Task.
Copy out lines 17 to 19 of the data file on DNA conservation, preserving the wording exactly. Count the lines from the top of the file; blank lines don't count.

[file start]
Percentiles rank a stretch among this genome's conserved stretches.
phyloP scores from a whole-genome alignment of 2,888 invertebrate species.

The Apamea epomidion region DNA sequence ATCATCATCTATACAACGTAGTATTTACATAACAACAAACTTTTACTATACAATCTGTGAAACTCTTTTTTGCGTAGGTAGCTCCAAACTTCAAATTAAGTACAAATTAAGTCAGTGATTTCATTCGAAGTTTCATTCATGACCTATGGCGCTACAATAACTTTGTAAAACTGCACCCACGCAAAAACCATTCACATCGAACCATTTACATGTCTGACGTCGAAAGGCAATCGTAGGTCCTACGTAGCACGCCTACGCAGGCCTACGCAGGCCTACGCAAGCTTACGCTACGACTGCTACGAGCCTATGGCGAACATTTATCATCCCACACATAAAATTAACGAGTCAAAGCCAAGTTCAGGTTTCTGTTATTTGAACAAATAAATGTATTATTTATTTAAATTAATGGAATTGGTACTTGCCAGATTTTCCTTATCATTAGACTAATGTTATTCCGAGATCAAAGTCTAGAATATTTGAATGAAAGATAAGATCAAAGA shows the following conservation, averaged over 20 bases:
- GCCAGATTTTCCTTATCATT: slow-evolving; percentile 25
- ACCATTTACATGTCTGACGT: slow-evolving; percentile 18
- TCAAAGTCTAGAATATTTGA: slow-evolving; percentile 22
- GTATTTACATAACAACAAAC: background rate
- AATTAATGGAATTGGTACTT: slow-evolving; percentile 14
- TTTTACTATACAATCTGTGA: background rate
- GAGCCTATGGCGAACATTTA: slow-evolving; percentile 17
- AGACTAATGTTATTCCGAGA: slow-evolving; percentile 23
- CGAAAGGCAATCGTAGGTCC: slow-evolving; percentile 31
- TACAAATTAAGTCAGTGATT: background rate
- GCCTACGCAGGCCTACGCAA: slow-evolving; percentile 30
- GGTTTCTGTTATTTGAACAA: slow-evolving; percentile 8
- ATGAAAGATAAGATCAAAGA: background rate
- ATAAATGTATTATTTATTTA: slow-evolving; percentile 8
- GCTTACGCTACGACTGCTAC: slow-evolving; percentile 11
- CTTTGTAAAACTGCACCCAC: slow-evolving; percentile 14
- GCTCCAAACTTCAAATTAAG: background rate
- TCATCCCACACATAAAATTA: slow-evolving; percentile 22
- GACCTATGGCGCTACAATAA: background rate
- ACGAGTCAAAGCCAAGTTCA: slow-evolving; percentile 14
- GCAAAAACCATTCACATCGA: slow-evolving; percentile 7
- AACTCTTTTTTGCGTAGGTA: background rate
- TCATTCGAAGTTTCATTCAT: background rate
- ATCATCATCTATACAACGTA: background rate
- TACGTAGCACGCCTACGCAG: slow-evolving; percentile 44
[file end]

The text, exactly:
- ATAAATGTATTATTTATTTA: slow-evolving; percentile 8
- GCTTACGCTACGACTGCTAC: slow-evolving; percentile 11
- CTTTGTAAAACTGCACCCAC: slow-evolving; percentile 14